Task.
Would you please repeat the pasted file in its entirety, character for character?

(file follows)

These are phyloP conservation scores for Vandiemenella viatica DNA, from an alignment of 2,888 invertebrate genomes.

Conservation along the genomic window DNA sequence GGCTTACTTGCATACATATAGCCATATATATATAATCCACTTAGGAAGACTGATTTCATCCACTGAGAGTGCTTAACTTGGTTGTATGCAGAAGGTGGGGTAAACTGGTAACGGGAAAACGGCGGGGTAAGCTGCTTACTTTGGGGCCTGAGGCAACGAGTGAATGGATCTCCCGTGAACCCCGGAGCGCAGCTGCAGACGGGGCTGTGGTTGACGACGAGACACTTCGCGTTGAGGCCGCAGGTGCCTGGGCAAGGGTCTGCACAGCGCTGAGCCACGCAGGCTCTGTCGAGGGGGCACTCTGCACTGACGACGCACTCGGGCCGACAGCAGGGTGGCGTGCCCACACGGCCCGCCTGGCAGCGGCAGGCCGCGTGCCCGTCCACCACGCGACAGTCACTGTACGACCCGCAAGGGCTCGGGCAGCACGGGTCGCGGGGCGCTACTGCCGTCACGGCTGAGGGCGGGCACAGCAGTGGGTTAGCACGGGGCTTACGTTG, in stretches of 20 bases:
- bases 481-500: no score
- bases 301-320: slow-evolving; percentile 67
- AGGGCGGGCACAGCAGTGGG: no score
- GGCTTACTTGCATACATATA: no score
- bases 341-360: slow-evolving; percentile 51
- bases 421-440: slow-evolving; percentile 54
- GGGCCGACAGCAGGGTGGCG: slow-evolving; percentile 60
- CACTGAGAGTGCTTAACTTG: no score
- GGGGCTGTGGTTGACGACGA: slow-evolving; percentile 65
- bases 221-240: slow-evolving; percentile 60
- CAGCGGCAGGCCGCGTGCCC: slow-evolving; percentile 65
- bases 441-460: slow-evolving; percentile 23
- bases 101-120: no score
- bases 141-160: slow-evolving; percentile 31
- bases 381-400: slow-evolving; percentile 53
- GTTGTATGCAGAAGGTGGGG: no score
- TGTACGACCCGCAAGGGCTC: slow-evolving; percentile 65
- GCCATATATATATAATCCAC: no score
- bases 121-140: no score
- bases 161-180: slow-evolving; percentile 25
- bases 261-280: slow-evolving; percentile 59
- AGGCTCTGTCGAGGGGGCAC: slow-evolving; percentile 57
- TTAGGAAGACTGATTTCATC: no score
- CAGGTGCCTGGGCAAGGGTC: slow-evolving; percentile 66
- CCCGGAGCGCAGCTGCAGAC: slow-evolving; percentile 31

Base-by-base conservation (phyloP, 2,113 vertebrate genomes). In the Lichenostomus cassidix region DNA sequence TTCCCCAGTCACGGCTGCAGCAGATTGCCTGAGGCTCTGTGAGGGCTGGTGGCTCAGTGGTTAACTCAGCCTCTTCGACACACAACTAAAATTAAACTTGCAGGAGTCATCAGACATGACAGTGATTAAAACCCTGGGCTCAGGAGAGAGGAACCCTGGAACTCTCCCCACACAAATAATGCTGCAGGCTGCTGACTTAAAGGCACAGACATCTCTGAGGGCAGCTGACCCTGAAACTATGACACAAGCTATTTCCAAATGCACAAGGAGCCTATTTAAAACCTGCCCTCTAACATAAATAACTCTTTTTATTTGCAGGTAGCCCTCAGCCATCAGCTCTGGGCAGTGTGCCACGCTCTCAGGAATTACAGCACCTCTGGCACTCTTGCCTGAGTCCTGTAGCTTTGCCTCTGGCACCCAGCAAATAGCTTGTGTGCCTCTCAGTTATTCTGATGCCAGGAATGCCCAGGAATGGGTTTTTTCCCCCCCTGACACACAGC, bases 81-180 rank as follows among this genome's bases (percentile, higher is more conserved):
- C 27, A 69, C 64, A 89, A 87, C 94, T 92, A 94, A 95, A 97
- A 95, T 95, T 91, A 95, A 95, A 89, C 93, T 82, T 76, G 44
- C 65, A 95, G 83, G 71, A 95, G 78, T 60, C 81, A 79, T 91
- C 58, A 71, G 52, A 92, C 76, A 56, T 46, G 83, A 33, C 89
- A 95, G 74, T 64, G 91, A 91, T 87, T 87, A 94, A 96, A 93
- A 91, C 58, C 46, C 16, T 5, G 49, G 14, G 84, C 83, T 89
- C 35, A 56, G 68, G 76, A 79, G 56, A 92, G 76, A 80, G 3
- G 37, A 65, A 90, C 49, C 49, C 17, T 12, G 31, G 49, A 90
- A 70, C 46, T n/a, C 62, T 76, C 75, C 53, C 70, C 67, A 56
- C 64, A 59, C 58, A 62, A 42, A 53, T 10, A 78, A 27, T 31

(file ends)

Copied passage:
These are phyloP conservation scores for Vandiemenella viatica DNA, from an alignment of 2,888 invertebrate genomes.

Conservation along the genomic window DNA sequence GGCTTACTTGCATACATATAGCCATATATATATAATCCACTTAGGAAGACTGATTTCATCCACTGAGAGTGCTTAACTTGGTTGTATGCAGAAGGTGGGGTAAACTGGTAACGGGAAAACGGCGGGGTAAGCTGCTTACTTTGGGGCCTGAGGCAACGAGTGAATGGATCTCCCGTGAACCCCGGAGCGCAGCTGCAGACGGGGCTGTGGTTGACGACGAGACACTTCGCGTTGAGGCCGCAGGTGCCTGGGCAAGGGTCTGCACAGCGCTGAGCCACGCAGGCTCTGTCGAGGGGGCACTCTGCACTGACGACGCACTCGGGCCGACAGCAGGGTGGCGTGCCCACACGGCCCGCCTGGCAGCGGCAGGCCGCGTGCCCGTCCACCACGCGACAGTCACTGTACGACCCGCAAGGGCTCGGGCAGCACGGGTCGCGGGGCGCTACTGCCGTCACGGCTGAGGGCGGGCACAGCAGTGGGTTAGCACGGGGCTTACGTTG, in stretches of 20 bases:
- bases 481-500: no score
- bases 301-320: slow-evolving; percentile 67
- AGGGCGGGCACAGCAGTGGG: no score
- GGCTTACTTGCATACATATA: no score
- bases 341-360: slow-evolving; percentile 51
- bases 421-440: slow-evolving; percentile 54
- GGGCCGACAGCAGGGTGGCG: slow-evolving; percentile 60
- CACTGAGAGTGCTTAACTTG: no score
- GGGGCTGTGGTTGACGACGA: slow-evolving; percentile 65
- bases 221-240: slow-evolving; percentile 60
- CAGCGGCAGGCCGCGTGCCC: slow-evolving; percentile 65
- bases 441-460: slow-evolving; percentile 23
- bases 101-120: no score
- bases 141-160: slow-evolving; percentile 31
- bases 381-400: slow-evolving; percentile 53
- GTTGTATGCAGAAGGTGGGG: no score
- TGTACGACCCGCAAGGGCTC: slow-evolving; percentile 65
- GCCATATATATATAATCCAC: no score
- bases 121-140: no score
- bases 161-180: slow-evolving; percentile 25
- bases 261-280: slow-evolving; percentile 59
- AGGCTCTGTCGAGGGGGCAC: slow-evolving; percentile 57
- TTAGGAAGACTGATTTCATC: no score
- CAGGTGCCTGGGCAAGGGTC: slow-evolving; percentile 66
- CCCGGAGCGCAGCTGCAGAC: slow-evolving; percentile 31

Base-by-base conservation (phyloP, 2,113 vertebrate genomes). In the Lichenostomus cassidix region DNA sequence TTCCCCAGTCACGGCTGCAGCAGATTGCCTGAGGCTCTGTGAGGGCTGGTGGCTCAGTGGTTAACTCAGCCTCTTCGACACACAACTAAAATTAAACTTGCAGGAGTCATCAGACATGACAGTGATTAAAACCCTGGGCTCAGGAGAGAGGAACCCTGGAACTCTCCCCACACAAATAATGCTGCAGGCTGCTGACTTAAAGGCACAGACATCTCTGAGGGCAGCTGACCCTGAAACTATGACACAAGCTATTTCCAAATGCACAAGGAGCCTATTTAAAACCTGCCCTCTAACATAAATAACTCTTTTTATTTGCAGGTAGCCCTCAGCCATCAGCTCTGGGCAGTGTGCCACGCTCTCAGGAATTACAGCACCTCTGGCACTCTTGCCTGAGTCCTGTAGCTTTGCCTCTGGCACCCAGCAAATAGCTTGTGTGCCTCTCAGTTATTCTGATGCCAGGAATGCCCAGGAATGGGTTTTTTCCCCCCCTGACACACAGC, bases 81-180 rank as follows among this genome's bases (percentile, higher is more conserved):
- C 27, A 69, C 64, A 89, A 87, C 94, T 92, A 94, A 95, A 97
- A 95, T 95, T 91, A 95, A 95, A 89, C 93, T 82, T 76, G 44
- C 65, A 95, G 83, G 71, A 95, G 78, T 60, C 81, A 79, T 91
- C 58, A 71, G 52, A 92, C 76, A 56, T 46, G 83, A 33, C 89
- A 95, G 74, T 64, G 91, A 91, T 87, T 87, A 94, A 96, A 93
- A 91, C 58, C 46, C 16, T 5, G 49, G 14, G 84, C 83, T 89
- C 35, A 56, G 68, G 76, A 79, G 56, A 92, G 76, A 80, G 3
- G 37, A 65, A 90, C 49, C 49, C 17, T 12, G 31, G 49, A 90
- A 70, C 46, T n/a, C 62, T 76, C 75, C 53, C 70, C 67, A 56
- C 64, A 59, C 58, A 62, A 42, A 53, T 10, A 78, A 27, T 31